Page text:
Toorak Uniting Church

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"100% Plus"

Acts 7: 55 – 60
Rev. Ian Brown
28 April 2002

Our society has huge problems with anyone who values a cause above life. Perhaps there is a deep admiration for the martyrs, perhaps there is an ambivalence toward our shared values - whatever they are? Perhaps we admire the passion and utter commitment we see in those who put something they believe in even above their own lives.

But it scares us too! Our western culture is shaken to the very core by the acts of those who become prisoners of conscience, by freedom fighters, by suicide bombers.

The question is raised today by Stephen’s stoning. He was undoubtedly a martyr, he is a hero of faith, counted among the saints. We may not want to take the same course as Stephen for ourselves, but mostly we’d want to take inspiration from his faith and sacrifice.

In much the same way we would mostly want to admire figures in our own times like Bishop Oscar Romero, shot for taking a stand for the poor, or like Xanana Gusmao or Mandella, Ghandi and so on.

What all these have done is close to what the suicide bombers of Palestine and the terrorists of El Qaeda claim for themselves - to stand up for what they believe in, putting their own lives on the line, to give 100 % and more - they say, for the good of others.

To come to terms with this conundrum we might want to think about the sanctity of life as God’s good gift, think of self love, of Jesus sacrifice once, for us all. But still there is an uncomfortable other side to the story.

Jesus did give his life for us. Jesus calls disciples to take up the cross and follow, to lay down one’s life in order to find it and, in obedience, we find that many of the leaders of the early church were also martyrs.

But there is a difference!

I believe a stark difference between Stephen, these saints who give a 100 % plus and those who use their life and death to further a cause.

It’s a simple matter, as Christians we are never called to take life or choose death. For Jesus and Stephen and all genuine martyrs death comes as a consequence of living 100 % for God - lives of dedication and commitment. There is no violence or forcing others by threat in following the way of God’s kingdom.

The definition of sacrifice I hold to dearly is "to sacrifice something is to make it holy by giving it away for love."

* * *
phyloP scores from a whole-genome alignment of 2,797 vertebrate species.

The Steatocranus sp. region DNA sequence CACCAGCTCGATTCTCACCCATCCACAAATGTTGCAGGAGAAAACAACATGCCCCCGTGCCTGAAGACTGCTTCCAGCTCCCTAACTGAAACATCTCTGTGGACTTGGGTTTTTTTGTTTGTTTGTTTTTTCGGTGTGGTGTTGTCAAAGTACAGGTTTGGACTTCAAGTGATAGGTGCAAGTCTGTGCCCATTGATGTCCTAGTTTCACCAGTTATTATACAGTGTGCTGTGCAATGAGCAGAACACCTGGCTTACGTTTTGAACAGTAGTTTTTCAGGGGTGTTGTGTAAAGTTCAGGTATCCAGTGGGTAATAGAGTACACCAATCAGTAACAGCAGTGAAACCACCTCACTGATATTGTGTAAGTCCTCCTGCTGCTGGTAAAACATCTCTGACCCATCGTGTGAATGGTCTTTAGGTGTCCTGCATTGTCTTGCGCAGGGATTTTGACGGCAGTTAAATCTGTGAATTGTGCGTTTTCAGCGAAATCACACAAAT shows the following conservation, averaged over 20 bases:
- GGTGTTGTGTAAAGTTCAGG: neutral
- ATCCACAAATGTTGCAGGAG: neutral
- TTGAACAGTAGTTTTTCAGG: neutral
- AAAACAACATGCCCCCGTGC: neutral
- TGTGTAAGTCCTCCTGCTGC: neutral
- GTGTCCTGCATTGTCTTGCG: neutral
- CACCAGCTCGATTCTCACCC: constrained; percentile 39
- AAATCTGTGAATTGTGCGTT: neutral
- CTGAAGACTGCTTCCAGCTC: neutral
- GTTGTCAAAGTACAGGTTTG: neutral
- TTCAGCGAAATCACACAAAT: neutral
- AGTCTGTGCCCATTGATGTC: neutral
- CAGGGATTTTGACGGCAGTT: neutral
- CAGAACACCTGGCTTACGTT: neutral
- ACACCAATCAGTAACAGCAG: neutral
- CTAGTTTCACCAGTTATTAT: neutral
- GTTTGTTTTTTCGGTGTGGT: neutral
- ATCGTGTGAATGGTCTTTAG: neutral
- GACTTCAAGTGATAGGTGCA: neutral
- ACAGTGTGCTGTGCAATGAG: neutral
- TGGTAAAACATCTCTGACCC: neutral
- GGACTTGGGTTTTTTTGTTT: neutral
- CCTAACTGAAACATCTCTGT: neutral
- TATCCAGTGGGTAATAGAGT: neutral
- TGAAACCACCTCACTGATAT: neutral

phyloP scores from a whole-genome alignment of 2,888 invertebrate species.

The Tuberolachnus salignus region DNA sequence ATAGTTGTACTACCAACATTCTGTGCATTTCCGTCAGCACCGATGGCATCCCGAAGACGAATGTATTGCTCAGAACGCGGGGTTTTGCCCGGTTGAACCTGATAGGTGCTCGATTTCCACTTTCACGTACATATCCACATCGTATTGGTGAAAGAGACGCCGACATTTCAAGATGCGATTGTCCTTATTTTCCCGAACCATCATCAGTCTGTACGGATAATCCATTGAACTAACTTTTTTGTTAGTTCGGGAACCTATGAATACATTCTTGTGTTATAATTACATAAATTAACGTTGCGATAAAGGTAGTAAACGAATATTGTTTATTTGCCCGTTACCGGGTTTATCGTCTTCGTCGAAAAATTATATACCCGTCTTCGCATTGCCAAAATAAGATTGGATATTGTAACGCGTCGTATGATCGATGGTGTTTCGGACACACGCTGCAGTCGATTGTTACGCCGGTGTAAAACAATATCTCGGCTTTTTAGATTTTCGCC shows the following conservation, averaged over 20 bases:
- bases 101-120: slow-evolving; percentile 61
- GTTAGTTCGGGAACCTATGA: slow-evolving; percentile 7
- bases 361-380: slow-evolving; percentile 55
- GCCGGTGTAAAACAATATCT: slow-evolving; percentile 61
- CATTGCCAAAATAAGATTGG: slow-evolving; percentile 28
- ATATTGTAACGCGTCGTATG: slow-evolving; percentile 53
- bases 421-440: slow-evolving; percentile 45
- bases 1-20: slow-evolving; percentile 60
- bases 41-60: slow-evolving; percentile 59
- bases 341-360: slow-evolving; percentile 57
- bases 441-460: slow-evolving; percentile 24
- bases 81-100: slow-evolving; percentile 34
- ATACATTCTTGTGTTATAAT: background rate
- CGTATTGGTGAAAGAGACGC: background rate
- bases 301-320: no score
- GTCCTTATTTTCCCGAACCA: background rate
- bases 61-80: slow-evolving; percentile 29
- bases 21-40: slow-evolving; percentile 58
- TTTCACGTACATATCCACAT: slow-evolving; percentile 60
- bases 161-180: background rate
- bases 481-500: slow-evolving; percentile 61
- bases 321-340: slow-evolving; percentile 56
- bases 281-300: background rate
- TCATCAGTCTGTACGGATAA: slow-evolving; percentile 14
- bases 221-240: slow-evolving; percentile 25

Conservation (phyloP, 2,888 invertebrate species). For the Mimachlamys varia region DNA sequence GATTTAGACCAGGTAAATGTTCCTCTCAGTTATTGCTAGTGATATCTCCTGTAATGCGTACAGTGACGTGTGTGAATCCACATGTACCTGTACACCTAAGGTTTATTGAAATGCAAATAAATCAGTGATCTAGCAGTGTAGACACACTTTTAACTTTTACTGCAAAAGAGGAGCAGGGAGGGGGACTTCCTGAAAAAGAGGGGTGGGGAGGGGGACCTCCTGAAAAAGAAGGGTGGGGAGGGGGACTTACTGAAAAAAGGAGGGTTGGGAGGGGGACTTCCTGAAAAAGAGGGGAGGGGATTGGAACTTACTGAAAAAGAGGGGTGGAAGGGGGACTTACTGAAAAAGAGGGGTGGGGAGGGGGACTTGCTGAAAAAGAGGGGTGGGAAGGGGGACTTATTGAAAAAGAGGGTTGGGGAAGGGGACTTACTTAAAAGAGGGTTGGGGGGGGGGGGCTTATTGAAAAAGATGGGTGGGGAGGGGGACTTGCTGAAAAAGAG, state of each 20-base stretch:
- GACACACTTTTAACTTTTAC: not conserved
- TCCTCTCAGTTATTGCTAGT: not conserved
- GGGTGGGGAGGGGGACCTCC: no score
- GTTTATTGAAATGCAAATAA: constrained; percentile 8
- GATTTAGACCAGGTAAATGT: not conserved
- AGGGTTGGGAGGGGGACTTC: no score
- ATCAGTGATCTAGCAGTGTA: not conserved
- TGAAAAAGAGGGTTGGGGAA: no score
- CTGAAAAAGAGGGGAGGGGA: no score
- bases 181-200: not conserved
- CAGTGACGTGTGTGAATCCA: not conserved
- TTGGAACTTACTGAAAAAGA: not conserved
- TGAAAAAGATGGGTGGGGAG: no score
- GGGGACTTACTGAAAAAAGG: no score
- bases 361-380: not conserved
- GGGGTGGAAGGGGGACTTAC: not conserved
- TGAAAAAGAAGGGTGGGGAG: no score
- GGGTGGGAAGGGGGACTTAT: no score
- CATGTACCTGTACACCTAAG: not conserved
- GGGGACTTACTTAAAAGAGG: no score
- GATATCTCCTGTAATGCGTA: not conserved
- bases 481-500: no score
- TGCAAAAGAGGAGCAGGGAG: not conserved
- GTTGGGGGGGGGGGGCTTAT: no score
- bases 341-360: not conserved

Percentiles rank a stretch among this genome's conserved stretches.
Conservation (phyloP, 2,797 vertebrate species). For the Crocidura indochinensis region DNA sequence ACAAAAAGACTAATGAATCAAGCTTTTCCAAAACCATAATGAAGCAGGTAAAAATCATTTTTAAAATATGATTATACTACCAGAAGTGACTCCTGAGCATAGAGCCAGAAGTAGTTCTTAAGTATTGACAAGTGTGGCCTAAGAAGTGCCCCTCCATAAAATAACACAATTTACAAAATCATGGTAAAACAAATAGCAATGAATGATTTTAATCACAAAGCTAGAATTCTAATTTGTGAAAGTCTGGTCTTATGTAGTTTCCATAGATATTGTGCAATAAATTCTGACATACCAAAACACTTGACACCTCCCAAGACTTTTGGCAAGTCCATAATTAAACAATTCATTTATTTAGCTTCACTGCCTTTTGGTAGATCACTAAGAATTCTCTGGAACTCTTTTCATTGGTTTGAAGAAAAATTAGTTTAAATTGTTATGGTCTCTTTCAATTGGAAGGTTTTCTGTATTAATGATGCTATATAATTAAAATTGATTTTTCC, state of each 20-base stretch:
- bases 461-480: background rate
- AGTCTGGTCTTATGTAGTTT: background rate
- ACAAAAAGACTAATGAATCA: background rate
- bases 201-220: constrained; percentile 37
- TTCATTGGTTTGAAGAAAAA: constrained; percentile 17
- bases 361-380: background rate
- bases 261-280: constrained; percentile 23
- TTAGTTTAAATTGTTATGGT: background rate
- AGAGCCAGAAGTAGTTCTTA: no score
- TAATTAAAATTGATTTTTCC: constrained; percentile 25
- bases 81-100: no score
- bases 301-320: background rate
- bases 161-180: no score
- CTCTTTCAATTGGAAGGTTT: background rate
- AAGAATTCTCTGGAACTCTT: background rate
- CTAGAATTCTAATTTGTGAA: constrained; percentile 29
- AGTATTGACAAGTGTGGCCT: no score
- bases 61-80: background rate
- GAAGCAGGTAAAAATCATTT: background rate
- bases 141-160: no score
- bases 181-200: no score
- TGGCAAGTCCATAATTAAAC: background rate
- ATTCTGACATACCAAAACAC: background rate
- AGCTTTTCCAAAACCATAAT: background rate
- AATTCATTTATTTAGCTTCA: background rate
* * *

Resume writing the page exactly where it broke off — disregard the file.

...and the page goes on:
The act of love is clear in Jesus death, in Stephen’s - he prays for forgiveness for his killers as well !

it’s not hard to see the act of love in Nelson Mandella’s patient wait in prison or the same for Gusmao in East Timor, but to kill for a cause is a stark contrast and should never be thought of as martyrdom.

Instead, Stephen ought to inspire us to live lives of passion, commitment and practical spirituality, lives of faith characterised by openness and outwardness, adventurous and enriching.

Christian discipleship offers the opportunity to engage in the life and mission of God; to be the very body of Christ in the world! The opportunity to engage in the abundant life of the Spirit and participate in the joy of heaven even here on earth.

This is what we see Stephen doing - Stephen, was so wrapped up in the vision of God that the pain of stoning was unnoticed.

But spirituality and faith are about so much more than whether we live or die - it’s about the real quality of the life we live and our capacity to give - "to make something holy by giving it away for love."

There was an old man on the bus, out past the fringes of town, a young girl sat opposite and spent most of her time looking at the small bunch of bright flowers the man held in his hands.

When he got up to get off the bus, he put the flowers in the girl’s lap and said, "I can see you love the flowers, I want you to have them. I’m sure my wife would want you to have them too, I’ll tell her I gave them to you."

The girl smiled, a little dumb struck, and watched as he got off and walked in the gate of the small cemetery.

This is the spirit of Christian sacrifice.

Here is inspiration to make the ourselves more holy, to make the world more whole, not by fighting harder for a cause but by living so connected to God’s Spirit that we can make a gift of flowers a sacramental gift, showing God’s love even by our small actions.

Remember, Christian discipleship offers the opportunity for you and me to engage in the life and mission of God; to be the very body of Christ in the world! The opportunity to engage in the abundant life of the Spirit and participate in the joy of heaven even here on earth and even to spread some of it around in a very needy world.


© Rev. Ian Brown, 2002

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